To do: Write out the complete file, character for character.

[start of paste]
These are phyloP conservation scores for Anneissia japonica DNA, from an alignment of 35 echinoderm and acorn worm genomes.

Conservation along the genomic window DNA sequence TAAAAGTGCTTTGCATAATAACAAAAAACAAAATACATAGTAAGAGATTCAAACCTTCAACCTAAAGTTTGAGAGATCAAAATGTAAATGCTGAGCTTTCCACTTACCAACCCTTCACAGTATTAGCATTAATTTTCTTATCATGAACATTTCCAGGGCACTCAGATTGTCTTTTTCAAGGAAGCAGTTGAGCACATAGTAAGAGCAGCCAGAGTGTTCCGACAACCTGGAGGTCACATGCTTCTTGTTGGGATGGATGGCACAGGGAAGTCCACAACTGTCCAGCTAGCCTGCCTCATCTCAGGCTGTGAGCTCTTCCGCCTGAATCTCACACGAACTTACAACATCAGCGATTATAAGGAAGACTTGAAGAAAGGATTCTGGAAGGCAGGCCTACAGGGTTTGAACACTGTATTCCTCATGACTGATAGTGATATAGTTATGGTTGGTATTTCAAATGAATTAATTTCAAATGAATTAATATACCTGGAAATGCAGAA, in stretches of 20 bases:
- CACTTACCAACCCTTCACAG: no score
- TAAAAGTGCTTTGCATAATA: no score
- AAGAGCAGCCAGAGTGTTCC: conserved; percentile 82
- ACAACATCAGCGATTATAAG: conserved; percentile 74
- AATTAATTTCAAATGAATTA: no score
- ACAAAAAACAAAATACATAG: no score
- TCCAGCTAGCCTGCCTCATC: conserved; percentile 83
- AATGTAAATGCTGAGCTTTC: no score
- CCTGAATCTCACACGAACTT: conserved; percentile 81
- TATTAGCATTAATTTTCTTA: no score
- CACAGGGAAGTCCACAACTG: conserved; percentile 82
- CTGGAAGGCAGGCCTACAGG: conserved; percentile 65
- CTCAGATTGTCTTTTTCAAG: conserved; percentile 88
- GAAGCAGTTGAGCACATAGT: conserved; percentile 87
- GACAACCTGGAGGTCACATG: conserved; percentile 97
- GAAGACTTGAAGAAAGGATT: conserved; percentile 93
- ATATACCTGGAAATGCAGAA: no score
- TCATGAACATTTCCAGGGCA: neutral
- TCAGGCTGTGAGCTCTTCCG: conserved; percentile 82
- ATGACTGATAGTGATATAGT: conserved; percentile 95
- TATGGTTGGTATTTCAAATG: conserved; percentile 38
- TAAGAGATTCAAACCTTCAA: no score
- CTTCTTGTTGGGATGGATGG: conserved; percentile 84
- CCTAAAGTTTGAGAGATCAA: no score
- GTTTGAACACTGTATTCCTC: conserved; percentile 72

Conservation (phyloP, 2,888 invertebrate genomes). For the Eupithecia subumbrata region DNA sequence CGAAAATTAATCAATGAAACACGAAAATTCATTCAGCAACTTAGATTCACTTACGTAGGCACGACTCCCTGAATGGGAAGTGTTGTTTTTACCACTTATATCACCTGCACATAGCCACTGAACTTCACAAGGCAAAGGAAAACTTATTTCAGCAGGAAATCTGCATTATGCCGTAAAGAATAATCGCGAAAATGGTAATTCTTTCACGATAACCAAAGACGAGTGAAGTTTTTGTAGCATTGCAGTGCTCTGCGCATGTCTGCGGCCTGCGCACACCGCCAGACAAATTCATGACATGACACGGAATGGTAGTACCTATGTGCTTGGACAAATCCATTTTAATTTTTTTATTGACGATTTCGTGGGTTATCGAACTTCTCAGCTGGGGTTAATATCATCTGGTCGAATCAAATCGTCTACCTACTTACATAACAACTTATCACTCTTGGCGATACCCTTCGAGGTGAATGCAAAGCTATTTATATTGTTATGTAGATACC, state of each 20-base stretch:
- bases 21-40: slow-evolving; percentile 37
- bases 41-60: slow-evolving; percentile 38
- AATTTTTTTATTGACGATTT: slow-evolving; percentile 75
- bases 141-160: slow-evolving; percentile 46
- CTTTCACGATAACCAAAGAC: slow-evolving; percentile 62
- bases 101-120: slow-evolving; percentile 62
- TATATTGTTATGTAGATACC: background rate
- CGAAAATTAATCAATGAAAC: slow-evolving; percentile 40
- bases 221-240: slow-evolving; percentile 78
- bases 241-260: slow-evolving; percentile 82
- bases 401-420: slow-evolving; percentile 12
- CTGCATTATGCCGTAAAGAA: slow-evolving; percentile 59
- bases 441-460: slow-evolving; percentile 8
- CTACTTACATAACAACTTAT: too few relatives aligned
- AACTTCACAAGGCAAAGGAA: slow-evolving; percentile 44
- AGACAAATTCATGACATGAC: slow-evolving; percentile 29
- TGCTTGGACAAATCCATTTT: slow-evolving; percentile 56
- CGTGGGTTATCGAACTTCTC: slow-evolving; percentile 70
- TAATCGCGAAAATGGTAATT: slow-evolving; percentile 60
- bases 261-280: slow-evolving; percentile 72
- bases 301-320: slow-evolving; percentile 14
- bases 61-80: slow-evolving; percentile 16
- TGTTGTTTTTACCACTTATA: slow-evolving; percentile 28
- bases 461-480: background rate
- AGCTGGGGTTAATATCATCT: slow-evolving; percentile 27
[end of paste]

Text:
These are phyloP conservation scores for Anneissia japonica DNA, from an alignment of 35 echinoderm and acorn worm genomes.

Conservation along the genomic window DNA sequence TAAAAGTGCTTTGCATAATAACAAAAAACAAAATACATAGTAAGAGATTCAAACCTTCAACCTAAAGTTTGAGAGATCAAAATGTAAATGCTGAGCTTTCCACTTACCAACCCTTCACAGTATTAGCATTAATTTTCTTATCATGAACATTTCCAGGGCACTCAGATTGTCTTTTTCAAGGAAGCAGTTGAGCACATAGTAAGAGCAGCCAGAGTGTTCCGACAACCTGGAGGTCACATGCTTCTTGTTGGGATGGATGGCACAGGGAAGTCCACAACTGTCCAGCTAGCCTGCCTCATCTCAGGCTGTGAGCTCTTCCGCCTGAATCTCACACGAACTTACAACATCAGCGATTATAAGGAAGACTTGAAGAAAGGATTCTGGAAGGCAGGCCTACAGGGTTTGAACACTGTATTCCTCATGACTGATAGTGATATAGTTATGGTTGGTATTTCAAATGAATTAATTTCAAATGAATTAATATACCTGGAAATGCAGAA, in stretches of 20 bases:
- CACTTACCAACCCTTCACAG: no score
- TAAAAGTGCTTTGCATAATA: no score
- AAGAGCAGCCAGAGTGTTCC: conserved; percentile 82
- ACAACATCAGCGATTATAAG: conserved; percentile 74
- AATTAATTTCAAATGAATTA: no score
- ACAAAAAACAAAATACATAG: no score
- TCCAGCTAGCCTGCCTCATC: conserved; percentile 83
- AATGTAAATGCTGAGCTTTC: no score
- CCTGAATCTCACACGAACTT: conserved; percentile 81
- TATTAGCATTAATTTTCTTA: no score
- CACAGGGAAGTCCACAACTG: conserved; percentile 82
- CTGGAAGGCAGGCCTACAGG: conserved; percentile 65
- CTCAGATTGTCTTTTTCAAG: conserved; percentile 88
- GAAGCAGTTGAGCACATAGT: conserved; percentile 87
- GACAACCTGGAGGTCACATG: conserved; percentile 97
- GAAGACTTGAAGAAAGGATT: conserved; percentile 93
- ATATACCTGGAAATGCAGAA: no score
- TCATGAACATTTCCAGGGCA: neutral
- TCAGGCTGTGAGCTCTTCCG: conserved; percentile 82
- ATGACTGATAGTGATATAGT: conserved; percentile 95
- TATGGTTGGTATTTCAAATG: conserved; percentile 38
- TAAGAGATTCAAACCTTCAA: no score
- CTTCTTGTTGGGATGGATGG: conserved; percentile 84
- CCTAAAGTTTGAGAGATCAA: no score
- GTTTGAACACTGTATTCCTC: conserved; percentile 72

Conservation (phyloP, 2,888 invertebrate genomes). For the Eupithecia subumbrata region DNA sequence CGAAAATTAATCAATGAAACACGAAAATTCATTCAGCAACTTAGATTCACTTACGTAGGCACGACTCCCTGAATGGGAAGTGTTGTTTTTACCACTTATATCACCTGCACATAGCCACTGAACTTCACAAGGCAAAGGAAAACTTATTTCAGCAGGAAATCTGCATTATGCCGTAAAGAATAATCGCGAAAATGGTAATTCTTTCACGATAACCAAAGACGAGTGAAGTTTTTGTAGCATTGCAGTGCTCTGCGCATGTCTGCGGCCTGCGCACACCGCCAGACAAATTCATGACATGACACGGAATGGTAGTACCTATGTGCTTGGACAAATCCATTTTAATTTTTTTATTGACGATTTCGTGGGTTATCGAACTTCTCAGCTGGGGTTAATATCATCTGGTCGAATCAAATCGTCTACCTACTTACATAACAACTTATCACTCTTGGCGATACCCTTCGAGGTGAATGCAAAGCTATTTATATTGTTATGTAGATACC, state of each 20-base stretch:
- bases 21-40: slow-evolving; percentile 37
- bases 41-60: slow-evolving; percentile 38
- AATTTTTTTATTGACGATTT: slow-evolving; percentile 75
- bases 141-160: slow-evolving; percentile 46
- CTTTCACGATAACCAAAGAC: slow-evolving; percentile 62
- bases 101-120: slow-evolving; percentile 62
- TATATTGTTATGTAGATACC: background rate
- CGAAAATTAATCAATGAAAC: slow-evolving; percentile 40
- bases 221-240: slow-evolving; percentile 78
- bases 241-260: slow-evolving; percentile 82
- bases 401-420: slow-evolving; percentile 12
- CTGCATTATGCCGTAAAGAA: slow-evolving; percentile 59
- bases 441-460: slow-evolving; percentile 8
- CTACTTACATAACAACTTAT: too few relatives aligned
- AACTTCACAAGGCAAAGGAA: slow-evolving; percentile 44
- AGACAAATTCATGACATGAC: slow-evolving; percentile 29
- TGCTTGGACAAATCCATTTT: slow-evolving; percentile 56
- CGTGGGTTATCGAACTTCTC: slow-evolving; percentile 70
- TAATCGCGAAAATGGTAATT: slow-evolving; percentile 60
- bases 261-280: slow-evolving; percentile 72
- bases 301-320: slow-evolving; percentile 14
- bases 61-80: slow-evolving; percentile 16
- TGTTGTTTTTACCACTTATA: slow-evolving; percentile 28
- bases 461-480: background rate
- AGCTGGGGTTAATATCATCT: slow-evolving; percentile 27